Novel Sub-urethral Sling
Urology / Uro-Gynecology
The use of synthetic suburethral/midurethral slings is an accepted procedure for the treatment of Stress Urinary Incontinence. Innoventions developed a revolutionary Removable Sling design that in case of need allows readjustment and also its easy removal even months or years after its implantation.
Although very effective, all currently available suburethral/midurethral slings have an inherent character of being strongly imbedded into the surrounding tissues and if the need for removal arises it necessitates a difficult and complicated surgical procedure.
Innoventions patented novel sling is made of the same materials used in the other current slings, is as strong as them but about half their thickness, and its proprietary design allows its easy removal.
Medical Slings. PCT/ IL2013050973 + National Phase Applications US Patent : 9,872,753 (Granted – Jan. 23, 2018)
About 20% of patients who are implanted a synthetic sling for the treatment of Stress urinary Incontinence complain of some degree of pain, discomfort during sexual intercourse (dyspareunia), sling erosion or fistula formation. Thousands of lawsuits were initiated by these patients which resulted in compensations costing millions of dollars to the companies. These could be prevented or minimized if the sling could be removed by a minimally invasive procedure.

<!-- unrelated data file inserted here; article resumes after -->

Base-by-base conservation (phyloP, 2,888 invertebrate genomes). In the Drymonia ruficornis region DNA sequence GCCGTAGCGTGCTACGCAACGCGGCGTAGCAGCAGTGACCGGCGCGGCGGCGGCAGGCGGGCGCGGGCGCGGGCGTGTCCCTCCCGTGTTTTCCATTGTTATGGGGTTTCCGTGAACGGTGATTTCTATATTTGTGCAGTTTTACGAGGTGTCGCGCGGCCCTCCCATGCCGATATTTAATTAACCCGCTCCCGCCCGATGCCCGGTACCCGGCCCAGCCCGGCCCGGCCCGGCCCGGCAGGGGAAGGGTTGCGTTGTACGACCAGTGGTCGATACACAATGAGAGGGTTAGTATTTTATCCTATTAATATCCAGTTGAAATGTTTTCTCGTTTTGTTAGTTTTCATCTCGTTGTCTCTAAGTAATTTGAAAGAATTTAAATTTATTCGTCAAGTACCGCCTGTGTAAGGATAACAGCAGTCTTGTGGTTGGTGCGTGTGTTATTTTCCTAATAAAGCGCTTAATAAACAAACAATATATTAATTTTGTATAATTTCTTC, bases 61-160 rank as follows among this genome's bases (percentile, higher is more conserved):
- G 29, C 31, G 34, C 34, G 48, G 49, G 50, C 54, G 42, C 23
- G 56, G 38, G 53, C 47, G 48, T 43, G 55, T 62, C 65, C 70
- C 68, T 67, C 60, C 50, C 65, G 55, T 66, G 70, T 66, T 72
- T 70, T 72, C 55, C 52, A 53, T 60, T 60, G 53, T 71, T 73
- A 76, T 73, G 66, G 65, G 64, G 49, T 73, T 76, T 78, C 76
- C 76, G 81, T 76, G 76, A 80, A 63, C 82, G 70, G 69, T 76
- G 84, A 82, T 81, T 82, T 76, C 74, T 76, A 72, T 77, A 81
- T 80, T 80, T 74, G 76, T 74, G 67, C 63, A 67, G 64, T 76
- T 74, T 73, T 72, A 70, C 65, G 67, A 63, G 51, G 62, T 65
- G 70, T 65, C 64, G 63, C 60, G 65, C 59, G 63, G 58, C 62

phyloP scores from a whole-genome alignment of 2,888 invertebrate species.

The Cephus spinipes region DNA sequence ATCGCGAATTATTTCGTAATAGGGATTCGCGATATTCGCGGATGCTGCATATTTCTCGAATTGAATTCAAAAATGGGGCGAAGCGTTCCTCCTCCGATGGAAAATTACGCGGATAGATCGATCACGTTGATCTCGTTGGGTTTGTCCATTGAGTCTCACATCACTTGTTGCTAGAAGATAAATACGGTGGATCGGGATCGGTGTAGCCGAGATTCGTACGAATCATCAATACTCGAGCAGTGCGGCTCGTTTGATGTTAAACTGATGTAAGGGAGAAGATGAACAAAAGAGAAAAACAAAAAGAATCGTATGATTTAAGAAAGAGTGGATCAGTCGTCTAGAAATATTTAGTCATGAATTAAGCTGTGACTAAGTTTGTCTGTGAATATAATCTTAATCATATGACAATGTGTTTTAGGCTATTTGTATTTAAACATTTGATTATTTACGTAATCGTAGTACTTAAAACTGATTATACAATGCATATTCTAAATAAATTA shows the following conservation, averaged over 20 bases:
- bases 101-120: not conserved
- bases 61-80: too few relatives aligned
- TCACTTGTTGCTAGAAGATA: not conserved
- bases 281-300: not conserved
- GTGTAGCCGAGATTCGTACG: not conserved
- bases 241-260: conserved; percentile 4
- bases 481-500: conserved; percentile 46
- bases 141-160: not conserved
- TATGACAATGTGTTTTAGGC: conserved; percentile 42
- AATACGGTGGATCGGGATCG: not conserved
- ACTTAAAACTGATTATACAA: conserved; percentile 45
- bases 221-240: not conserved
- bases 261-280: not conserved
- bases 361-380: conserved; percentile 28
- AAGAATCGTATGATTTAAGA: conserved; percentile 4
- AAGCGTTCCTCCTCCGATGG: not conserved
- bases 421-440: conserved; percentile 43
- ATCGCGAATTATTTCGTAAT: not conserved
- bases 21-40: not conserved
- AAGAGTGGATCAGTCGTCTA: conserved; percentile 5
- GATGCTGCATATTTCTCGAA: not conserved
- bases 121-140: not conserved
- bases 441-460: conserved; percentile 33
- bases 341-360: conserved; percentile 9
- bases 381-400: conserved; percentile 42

Novel, easily removable sling
Similar procedure as the current sling implantation (TVT or TOT)
Minimal need for physician re-training
Several Designs - Bench tested
Medical Slings. PCT/ IL2013050973 + National Phase Applications US Patent: 9,872,753 (Granted – Jan. 23, 2018)
Patent: CN 104955419B (Granted – Sep. 08, 2017) China Patent
The analysts forecast the Urinary Slings market in the US to grow at a CAGR of 11.85 percent over the period 2014-2019.
Market data suggests that in 2010 approximately 75,000 women received POP mesh repair and at least 208,000 women had mesh for SUI surgeries (U.S. Food & Drug Administration. FDA safety communication: update on serious complications associated with transvaginal placement of surgical mesh for pelvic organ prolapse. July. 2011; 13:2011.)
In early 2016, the FDA reclassified transvaginal mesh used for POP as a Class III device. (Food and Drug Administration , HHS. Obstetrical and Gynecological Devices; Reclassification of Surgical Mesh for Transvaginal Pelvic Organ Prolapse Repair; Final order. Fed Regist 2016;81:353-61).
This reclassification did not include mesh for SUI. In the 2013 update the FDA had clearly stated “the safety and effectiveness of multi-incision slings is well-established in clinical trials that followed patients for up to one-year”.